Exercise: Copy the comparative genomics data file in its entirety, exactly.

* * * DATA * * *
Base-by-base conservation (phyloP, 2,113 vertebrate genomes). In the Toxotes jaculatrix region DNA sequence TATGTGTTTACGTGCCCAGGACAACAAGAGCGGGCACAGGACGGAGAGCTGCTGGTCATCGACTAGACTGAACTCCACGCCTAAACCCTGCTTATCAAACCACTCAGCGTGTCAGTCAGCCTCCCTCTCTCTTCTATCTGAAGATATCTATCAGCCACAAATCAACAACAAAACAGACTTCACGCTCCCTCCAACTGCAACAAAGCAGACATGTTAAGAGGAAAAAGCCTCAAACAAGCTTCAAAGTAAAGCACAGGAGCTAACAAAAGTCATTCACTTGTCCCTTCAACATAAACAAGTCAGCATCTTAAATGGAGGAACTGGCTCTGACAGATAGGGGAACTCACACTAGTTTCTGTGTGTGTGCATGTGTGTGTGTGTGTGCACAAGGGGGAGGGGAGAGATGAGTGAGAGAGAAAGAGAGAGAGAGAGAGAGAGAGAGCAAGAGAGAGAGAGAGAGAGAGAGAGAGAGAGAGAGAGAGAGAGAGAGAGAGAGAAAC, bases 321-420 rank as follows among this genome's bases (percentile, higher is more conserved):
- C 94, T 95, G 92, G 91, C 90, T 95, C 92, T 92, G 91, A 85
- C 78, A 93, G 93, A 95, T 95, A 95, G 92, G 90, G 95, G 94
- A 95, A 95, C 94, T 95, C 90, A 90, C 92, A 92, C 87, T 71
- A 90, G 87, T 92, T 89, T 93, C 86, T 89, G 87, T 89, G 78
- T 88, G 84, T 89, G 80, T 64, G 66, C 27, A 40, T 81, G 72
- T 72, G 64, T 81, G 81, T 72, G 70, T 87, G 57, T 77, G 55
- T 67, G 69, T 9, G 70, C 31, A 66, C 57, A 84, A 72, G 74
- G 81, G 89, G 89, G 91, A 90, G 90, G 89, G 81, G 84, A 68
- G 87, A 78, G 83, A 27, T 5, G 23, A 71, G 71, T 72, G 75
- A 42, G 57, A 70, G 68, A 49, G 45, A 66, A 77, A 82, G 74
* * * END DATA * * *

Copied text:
Base-by-base conservation (phyloP, 2,113 vertebrate genomes). In the Toxotes jaculatrix region DNA sequence TATGTGTTTACGTGCCCAGGACAACAAGAGCGGGCACAGGACGGAGAGCTGCTGGTCATCGACTAGACTGAACTCCACGCCTAAACCCTGCTTATCAAACCACTCAGCGTGTCAGTCAGCCTCCCTCTCTCTTCTATCTGAAGATATCTATCAGCCACAAATCAACAACAAAACAGACTTCACGCTCCCTCCAACTGCAACAAAGCAGACATGTTAAGAGGAAAAAGCCTCAAACAAGCTTCAAAGTAAAGCACAGGAGCTAACAAAAGTCATTCACTTGTCCCTTCAACATAAACAAGTCAGCATCTTAAATGGAGGAACTGGCTCTGACAGATAGGGGAACTCACACTAGTTTCTGTGTGTGTGCATGTGTGTGTGTGTGTGCACAAGGGGGAGGGGAGAGATGAGTGAGAGAGAAAGAGAGAGAGAGAGAGAGAGAGAGCAAGAGAGAGAGAGAGAGAGAGAGAGAGAGAGAGAGAGAGAGAGAGAGAGAGAGAAAC, bases 321-420 rank as follows among this genome's bases (percentile, higher is more conserved):
- C 94, T 95, G 92, G 91, C 90, T 95, C 92, T 92, G 91, A 85
- C 78, A 93, G 93, A 95, T 95, A 95, G 92, G 90, G 95, G 94
- A 95, A 95, C 94, T 95, C 90, A 90, C 92, A 92, C 87, T 71
- A 90, G 87, T 92, T 89, T 93, C 86, T 89, G 87, T 89, G 78
- T 88, G 84, T 89, G 80, T 64, G 66, C 27, A 40, T 81, G 72
- T 72, G 64, T 81, G 81, T 72, G 70, T 87, G 57, T 77, G 55
- T 67, G 69, T 9, G 70, C 31, A 66, C 57, A 84, A 72, G 74
- G 81, G 89, G 89, G 91, A 90, G 90, G 89, G 81, G 84, A 68
- G 87, A 78, G 83, A 27, T 5, G 23, A 71, G 71, T 72, G 75
- A 42, G 57, A 70, G 68, A 49, G 45, A 66, A 77, A 82, G 74